In a statement, SNH said reintroductions were "complex" and needed "considerable planning" to meet UK and international guidelines.

An area near Huntly in Aberdeenshire has been indentified (sic) as a potential location for releasing Eurasian lynx.

SNH has been involved in the reintroduction of sea eagles and rare woolly willows and also a trial release of European beavers.

Scottish agency sets out position on bringing back lynx - BBC News
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FordPerfect
May 6, 2015, 9:52pm Report to Moderator Report to Moderator

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NFU will be badgering for a huge  RPA  (Rural Payment Agency)  bonus(s)  
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May 7, 2015, 8:58am Report to Moderator Report to Moderator

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Lynx are free to roam in England...

And the NFU would run away if this one arrived  



What?

It IS a Lynx!

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July 15, 2015, 10:37pm Report to Moderator Report to Moderator

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Lynx story (and wolves) - still live

Call for lynx and wolf reintroduction - BBC News

Don't know who added/invited the wild boar.

I have a fancy that wild boar are actually bad guys, and more dangerous to humans that the other two.

Sure I heard someone who knew about them say they were nasty, and if they took off they would just run straight through you if you were unlucky enough to be in their path.
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July 17, 2015, 8:14am Report to Moderator Report to Moderator

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Battle lines have been drawn...

Let the war begin!
Quoted Text
Plans to re-introduce large predators such as lynx and wolves to the UK have been criticised by the Scottish Crofting Federation (SCF).

New campaigning group Rewilding Britain wants to restore several key species which were hunted to extinction.

Its supporters argue other European countries are home to large predators.

The SCF described the campaign as "blinkered" and said it ignored centuries of changes to the environment since the animals died out in the UK.

Chairwoman Fiona Mandeville said: "You can't just turn the clock back and parachute species into a changed environment.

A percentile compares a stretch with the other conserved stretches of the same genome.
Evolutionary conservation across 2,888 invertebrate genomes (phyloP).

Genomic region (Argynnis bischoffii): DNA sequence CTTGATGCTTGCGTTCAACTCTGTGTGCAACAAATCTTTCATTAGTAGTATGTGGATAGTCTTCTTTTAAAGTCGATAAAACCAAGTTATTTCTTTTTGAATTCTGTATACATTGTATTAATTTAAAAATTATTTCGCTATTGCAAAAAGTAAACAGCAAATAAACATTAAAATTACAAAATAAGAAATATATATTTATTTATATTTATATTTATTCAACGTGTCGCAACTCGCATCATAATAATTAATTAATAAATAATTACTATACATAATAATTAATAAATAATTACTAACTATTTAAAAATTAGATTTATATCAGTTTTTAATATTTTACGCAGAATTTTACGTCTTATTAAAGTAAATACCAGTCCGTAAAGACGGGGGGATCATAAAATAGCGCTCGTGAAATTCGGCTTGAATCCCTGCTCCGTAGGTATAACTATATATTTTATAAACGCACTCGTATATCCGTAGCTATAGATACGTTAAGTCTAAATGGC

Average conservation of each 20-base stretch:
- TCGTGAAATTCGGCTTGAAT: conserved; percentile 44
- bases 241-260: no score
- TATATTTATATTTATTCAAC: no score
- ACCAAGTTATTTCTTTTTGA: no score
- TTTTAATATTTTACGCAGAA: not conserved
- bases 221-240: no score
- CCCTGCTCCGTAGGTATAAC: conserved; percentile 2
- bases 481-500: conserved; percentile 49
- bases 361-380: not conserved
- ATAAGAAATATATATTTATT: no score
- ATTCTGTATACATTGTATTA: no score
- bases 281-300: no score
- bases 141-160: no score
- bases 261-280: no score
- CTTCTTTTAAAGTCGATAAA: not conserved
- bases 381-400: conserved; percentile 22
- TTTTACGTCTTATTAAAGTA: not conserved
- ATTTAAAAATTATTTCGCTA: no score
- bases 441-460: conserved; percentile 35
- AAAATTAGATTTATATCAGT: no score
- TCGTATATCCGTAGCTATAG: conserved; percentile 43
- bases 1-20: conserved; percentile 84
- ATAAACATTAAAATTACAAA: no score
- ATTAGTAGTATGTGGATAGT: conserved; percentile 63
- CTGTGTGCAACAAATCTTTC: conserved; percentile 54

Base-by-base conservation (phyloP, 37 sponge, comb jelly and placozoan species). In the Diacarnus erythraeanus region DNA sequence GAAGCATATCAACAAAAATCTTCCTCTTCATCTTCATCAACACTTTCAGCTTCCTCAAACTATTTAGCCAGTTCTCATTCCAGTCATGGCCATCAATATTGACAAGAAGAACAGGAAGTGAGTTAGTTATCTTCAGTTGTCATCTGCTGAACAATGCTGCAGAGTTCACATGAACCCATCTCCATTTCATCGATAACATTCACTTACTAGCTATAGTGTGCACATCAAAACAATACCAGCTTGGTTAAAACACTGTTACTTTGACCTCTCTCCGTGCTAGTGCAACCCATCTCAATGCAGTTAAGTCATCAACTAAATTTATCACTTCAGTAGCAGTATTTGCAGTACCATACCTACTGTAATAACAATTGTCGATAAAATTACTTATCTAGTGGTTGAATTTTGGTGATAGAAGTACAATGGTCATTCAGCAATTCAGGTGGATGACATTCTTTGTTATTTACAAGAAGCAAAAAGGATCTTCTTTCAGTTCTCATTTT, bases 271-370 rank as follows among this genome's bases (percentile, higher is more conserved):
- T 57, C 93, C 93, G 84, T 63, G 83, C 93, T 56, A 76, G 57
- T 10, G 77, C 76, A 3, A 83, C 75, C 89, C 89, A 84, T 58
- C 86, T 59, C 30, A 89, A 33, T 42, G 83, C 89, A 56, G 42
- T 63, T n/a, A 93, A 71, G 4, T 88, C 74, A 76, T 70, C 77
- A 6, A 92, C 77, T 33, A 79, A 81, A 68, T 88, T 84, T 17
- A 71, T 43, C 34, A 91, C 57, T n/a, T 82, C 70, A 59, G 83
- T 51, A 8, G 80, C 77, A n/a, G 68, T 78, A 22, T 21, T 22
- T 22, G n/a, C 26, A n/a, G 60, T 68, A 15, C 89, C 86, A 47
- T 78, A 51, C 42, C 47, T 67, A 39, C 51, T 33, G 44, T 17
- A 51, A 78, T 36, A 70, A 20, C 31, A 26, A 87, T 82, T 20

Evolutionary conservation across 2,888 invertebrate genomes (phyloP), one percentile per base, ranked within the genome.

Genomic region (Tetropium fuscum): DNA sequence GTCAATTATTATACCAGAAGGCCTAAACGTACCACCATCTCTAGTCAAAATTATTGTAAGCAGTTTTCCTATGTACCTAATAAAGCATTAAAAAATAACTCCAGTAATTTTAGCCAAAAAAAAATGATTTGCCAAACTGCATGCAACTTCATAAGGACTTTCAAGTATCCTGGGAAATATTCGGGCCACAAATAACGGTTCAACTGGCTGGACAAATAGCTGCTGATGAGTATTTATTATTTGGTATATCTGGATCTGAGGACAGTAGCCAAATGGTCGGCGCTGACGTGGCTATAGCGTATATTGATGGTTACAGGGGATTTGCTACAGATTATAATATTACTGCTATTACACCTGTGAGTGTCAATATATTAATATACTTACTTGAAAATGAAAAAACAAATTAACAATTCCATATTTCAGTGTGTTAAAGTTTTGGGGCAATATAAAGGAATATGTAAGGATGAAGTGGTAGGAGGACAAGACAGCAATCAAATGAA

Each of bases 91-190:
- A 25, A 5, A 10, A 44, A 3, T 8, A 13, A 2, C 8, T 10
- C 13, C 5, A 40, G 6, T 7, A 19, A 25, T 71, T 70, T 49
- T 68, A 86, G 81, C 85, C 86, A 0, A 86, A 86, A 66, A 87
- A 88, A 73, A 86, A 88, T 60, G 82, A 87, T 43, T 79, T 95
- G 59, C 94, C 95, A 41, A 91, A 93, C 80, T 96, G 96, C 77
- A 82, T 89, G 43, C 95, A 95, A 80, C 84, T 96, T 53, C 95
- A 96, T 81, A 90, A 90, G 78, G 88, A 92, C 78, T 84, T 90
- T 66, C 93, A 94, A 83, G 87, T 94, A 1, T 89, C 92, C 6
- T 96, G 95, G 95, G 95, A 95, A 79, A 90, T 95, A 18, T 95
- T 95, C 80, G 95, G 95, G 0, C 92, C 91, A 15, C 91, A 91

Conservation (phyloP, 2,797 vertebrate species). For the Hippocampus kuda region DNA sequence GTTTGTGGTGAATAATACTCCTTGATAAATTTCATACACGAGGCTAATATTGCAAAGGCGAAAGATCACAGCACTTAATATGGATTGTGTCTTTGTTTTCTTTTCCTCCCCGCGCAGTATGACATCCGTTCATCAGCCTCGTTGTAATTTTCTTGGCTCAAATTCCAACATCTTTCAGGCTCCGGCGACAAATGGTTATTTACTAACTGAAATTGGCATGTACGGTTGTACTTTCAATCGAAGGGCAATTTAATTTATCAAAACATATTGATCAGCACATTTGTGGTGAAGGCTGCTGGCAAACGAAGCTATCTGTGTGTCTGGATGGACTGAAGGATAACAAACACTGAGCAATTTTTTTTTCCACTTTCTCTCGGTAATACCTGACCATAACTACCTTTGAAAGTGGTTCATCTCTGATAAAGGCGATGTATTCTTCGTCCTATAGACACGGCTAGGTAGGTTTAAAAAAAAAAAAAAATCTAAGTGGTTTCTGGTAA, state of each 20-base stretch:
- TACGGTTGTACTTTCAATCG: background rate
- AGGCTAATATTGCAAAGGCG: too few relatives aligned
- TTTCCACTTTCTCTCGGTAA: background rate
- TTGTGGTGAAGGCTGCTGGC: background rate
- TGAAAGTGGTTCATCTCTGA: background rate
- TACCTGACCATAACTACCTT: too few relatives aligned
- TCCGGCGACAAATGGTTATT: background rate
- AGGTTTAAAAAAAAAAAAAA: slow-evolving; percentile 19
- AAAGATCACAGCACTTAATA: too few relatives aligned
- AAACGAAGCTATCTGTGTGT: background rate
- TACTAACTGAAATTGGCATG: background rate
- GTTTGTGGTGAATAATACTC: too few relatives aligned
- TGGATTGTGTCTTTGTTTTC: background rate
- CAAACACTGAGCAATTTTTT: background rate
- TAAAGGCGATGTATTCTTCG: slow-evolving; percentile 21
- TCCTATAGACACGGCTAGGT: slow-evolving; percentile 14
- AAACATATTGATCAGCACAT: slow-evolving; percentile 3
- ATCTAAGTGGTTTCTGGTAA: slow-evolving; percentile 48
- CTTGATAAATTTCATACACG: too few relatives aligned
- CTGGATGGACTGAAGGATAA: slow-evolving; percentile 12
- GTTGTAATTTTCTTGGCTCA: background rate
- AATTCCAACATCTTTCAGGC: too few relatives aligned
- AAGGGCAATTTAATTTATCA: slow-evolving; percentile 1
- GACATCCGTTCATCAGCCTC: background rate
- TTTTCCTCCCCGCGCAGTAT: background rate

"Of course there are iconic species that need protection such as the red squirrel.

"But the re-introduction of large predators such as eagles and wolves, and destructive pests such as beavers, makes no sense as the environment has changed so much since they were last here."
'Livelihoods threatened'

She added: "I know traditional small-scale farmers in Sweden who find their livelihoods threatened by re-introduced wolves preying on stock. Some have given up farming as a result.

"There are enough threats already to crofting agriculture without this.

Re-introducing big predators wrong, says crofting federation - BBC News

Pictures packs of rabid wolves and lynx carrying out raids on crofters and dragging them off to the hills for 'dinner'.

I knew there would some group of haters and naysayers that was bound to appear as these proposals moved towards reality, but given the controls and limitations suggested in the initial plans I didn't expect it to begin with a group I was have descibed as 'responsible'.
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FordPerfect
July 17, 2015, 10:26am Report to Moderator Report to Moderator

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Obviously  ,  Scottish Crofting Federation (SCF) are clamoring for more farmers DOLE from the RPA  (Rural Payments Agency)  -  their choice hobby  / subsistance farming - what other industry but farming now gets state hand-outs     ,  come across a few of them "Crofters" in my camping days up the west coast -  £  greedy grabbing bar-stewards who wait 8 months of the year idle until the tourist season  , drop-outs who prey    
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July 17, 2015, 8:56pm Report to Moderator Report to Moderator

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BEAVER BABIES

Awwww...

I imagine the National Union of Lumberjacks (and Jills of course) complained bitterly about these guys, and all the trees they would steal, leading to it member becoming destitute, losing their homes and families, and ultimately throwing themselves off tall building (since there were not trees left for them to climb and jump from)
Quoted Text
Footage of a new beaver kit in the Knapdale Forest in Argyll has been released by the Scottish Beaver Trial (SBT).

It is the first young beaver to be spotted at the trial site this year.

SBT said it suspects further breeding has occurred but is yet to be captured on camera.

The trial is the first licensed reintroduction of a mammal to the UK and has brought the beaver back to Scotland after a 400-year absence.

Footage of Scots beaver kit released - BBC News
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July 20, 2015, 9:14am Report to Moderator Report to Moderator

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Better be careful...

See example of squirrel crime wave!

German police ARREST SQUIRREL for stalking woman • The Register
Quoted Text
The incident was the second such occurrence of bad behaviour by tree rats of late.

Last week a drunk squirrel caused hundreds of pounds worth of damage to a pub in Worcestershire.

The owner opened the door of his pub to find the joint ransacked.
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July 23, 2015, 2:43pm Report to Moderator Report to Moderator

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So...

Let the hating begin.

The lynx and wolves will have no chance if cute little beavers are going to be blamed for any floods.